A Whole ’Nother Logic?

If man bases ideas on his logic, than all he says will be all there is. Mans Logic is Man’s, where as Gods Logic, though given to some men, is Gods. So, either choose logic given by man, or logic given by God.

Found in the “Favorite Quotes” section of my brother Joseph Cowan’s Facebook profile. I suspect it’s of his own authorship.

I was going to comment further on it here, but thought better of it after realizing it’s a waste of breath. But really, if you can’t instantly find several glaring things wrong with this *cough* logic, then you are already beyond hope. You are a slave to your emotions, and have no ability, or even the desire, to use the mind “God gave you”.

All that logic is is a definition of the words “true” and “false”: those words have no meaning outside of “man’s logic”. You can say that the existence of God is “true”, or that God exists outside/defies logic¹, but to attempt to claim both simultaneously is to not even know what the word “true” means. What can I do at that point? It’s exactly like trying to convince someone that 1 + 2 isn’t 6¾: if they won’t accept your definitions of 1, 2, and +, there’s nothing further to say.

¹ Although, the latter amounts to meaninglessness, while the former is actually provably incorrect for any meaningful definition of God.

These sorts of quotes always get my goat, because one of the few things in this world that can consistently and reliably piss me off is irresponsible ignorance, especially willful ignorance. Quotes like this are like saying, “I’m fine with my ignorance, I have no interest in thinking about anything. I’ll believe whatever I want to, whether it adds up or not, simply because it’s what I want to believe in.”

6 thoughts on “A Whole ’Nother Logic?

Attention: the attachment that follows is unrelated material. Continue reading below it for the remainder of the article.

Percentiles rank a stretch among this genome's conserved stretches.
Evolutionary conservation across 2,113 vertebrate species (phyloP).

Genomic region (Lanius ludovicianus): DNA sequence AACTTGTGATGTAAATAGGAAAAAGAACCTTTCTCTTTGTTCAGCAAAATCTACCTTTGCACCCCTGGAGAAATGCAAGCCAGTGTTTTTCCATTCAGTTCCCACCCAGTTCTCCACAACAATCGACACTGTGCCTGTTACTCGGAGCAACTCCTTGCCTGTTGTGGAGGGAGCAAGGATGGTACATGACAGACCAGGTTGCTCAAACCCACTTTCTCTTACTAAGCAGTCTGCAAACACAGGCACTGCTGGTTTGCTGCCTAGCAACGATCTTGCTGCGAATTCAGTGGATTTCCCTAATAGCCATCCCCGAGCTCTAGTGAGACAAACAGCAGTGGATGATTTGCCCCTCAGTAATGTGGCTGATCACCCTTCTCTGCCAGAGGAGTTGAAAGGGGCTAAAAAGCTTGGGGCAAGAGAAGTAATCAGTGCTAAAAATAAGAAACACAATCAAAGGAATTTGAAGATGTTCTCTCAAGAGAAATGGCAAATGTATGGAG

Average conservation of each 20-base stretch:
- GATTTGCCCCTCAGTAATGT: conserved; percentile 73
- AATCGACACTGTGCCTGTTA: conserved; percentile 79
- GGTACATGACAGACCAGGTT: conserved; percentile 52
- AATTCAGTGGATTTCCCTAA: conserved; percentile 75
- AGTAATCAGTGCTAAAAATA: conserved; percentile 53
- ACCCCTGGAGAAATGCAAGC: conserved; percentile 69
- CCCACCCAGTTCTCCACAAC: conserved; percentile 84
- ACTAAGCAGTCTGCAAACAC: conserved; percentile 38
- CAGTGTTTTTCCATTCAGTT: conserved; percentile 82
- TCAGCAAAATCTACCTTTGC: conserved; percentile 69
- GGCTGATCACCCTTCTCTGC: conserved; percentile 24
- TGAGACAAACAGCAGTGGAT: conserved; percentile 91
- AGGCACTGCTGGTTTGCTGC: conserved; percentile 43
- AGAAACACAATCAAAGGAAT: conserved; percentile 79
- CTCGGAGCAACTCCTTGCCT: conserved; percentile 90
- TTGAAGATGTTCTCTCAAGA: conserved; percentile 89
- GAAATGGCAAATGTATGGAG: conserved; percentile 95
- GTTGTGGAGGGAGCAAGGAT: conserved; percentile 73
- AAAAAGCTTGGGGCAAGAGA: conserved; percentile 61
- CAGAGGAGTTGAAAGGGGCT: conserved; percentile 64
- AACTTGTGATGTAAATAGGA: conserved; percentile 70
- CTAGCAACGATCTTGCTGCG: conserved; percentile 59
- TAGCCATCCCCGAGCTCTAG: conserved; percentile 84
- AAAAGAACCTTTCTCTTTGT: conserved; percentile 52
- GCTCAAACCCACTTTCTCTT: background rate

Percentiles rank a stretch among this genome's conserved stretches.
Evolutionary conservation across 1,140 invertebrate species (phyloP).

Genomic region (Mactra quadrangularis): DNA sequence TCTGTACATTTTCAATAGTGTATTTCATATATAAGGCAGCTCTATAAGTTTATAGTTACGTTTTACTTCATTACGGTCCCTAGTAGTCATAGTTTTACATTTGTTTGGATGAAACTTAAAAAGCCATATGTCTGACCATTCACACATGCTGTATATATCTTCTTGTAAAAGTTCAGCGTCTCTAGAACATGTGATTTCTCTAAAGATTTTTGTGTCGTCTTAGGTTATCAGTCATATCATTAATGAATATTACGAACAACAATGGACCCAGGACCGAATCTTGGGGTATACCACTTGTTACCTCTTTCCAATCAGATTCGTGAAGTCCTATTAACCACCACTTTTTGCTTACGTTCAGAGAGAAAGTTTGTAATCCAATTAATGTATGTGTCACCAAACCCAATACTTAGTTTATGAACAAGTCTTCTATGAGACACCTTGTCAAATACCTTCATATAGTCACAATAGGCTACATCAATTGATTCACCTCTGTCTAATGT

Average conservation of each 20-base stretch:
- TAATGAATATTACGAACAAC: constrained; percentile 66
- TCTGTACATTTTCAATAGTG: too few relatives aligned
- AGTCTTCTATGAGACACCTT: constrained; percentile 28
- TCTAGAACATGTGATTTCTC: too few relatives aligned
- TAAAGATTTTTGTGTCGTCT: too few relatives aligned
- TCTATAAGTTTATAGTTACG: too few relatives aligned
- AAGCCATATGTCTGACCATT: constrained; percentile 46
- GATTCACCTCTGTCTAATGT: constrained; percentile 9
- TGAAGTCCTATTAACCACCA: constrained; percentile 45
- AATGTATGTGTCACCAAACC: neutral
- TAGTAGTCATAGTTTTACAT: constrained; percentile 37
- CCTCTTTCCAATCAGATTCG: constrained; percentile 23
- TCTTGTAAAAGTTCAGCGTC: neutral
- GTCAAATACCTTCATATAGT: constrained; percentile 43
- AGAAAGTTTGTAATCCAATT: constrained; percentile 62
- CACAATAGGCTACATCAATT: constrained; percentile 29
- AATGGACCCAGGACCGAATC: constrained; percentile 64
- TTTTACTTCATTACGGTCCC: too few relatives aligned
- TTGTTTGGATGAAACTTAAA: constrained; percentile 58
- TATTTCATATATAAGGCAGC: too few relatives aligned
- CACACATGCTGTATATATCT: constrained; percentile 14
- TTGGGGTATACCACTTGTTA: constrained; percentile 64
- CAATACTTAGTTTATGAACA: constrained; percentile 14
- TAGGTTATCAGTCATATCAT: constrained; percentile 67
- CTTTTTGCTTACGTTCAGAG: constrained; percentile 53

1. smeagain

    I would like to read more of your thoughts on this subject. I’m not sure if you’re saying that believing in God is illogical and “ignorance” or if you’re talking about the conclusions that a theist clings to because of his theism?

    More importantly why it pisses you off? Just curious.

  2. Joshua

    if our only ability to reason must be cast aside for someone else’s “logic”- by precisely WHAT logic are we using to determine whose to trust? Hmmm… if our own, then we are a fool, for we have already decided ours is faulty. If “god’s” than we are twice the fool for trusting in (a) our faulty logic and YET using it to determine who else’ to rely on.

    Why not, whether it brings us to believe or no, use the one logic that is most tangible to us- that is, our own. Not to say that our own logic is irrefutable or incorruptable; but with careful attention to guard our minds against emotional or personal bias we have a far better chance to both come to a reasonable belief and have a more personal and invested interest in our convictions.

    And I guess it pisses me off too. Ignorance can’t be faulted, and there’s no sense in being angry or frustrated with it- but listening to WILLFULL ignorance is just like watching someone shoot themselves in the foot; and then worse (and this is probably more what pisses me off) watching them proceed to teach others how to shoot themselves in the foot. The gullible or emotionally easily swayed are prey to this bullshit and it makes me both sad and angry, especially having emprisoned myself so long under that kind of poor thinking. My foot still aches and people keep stepping on it, or telling me I didn’t really shoot it right, or I didn’t use the right gun, or I didn’t mean it when I shot my foot. Fuck. Let’s drop the guns and pick up some common sense!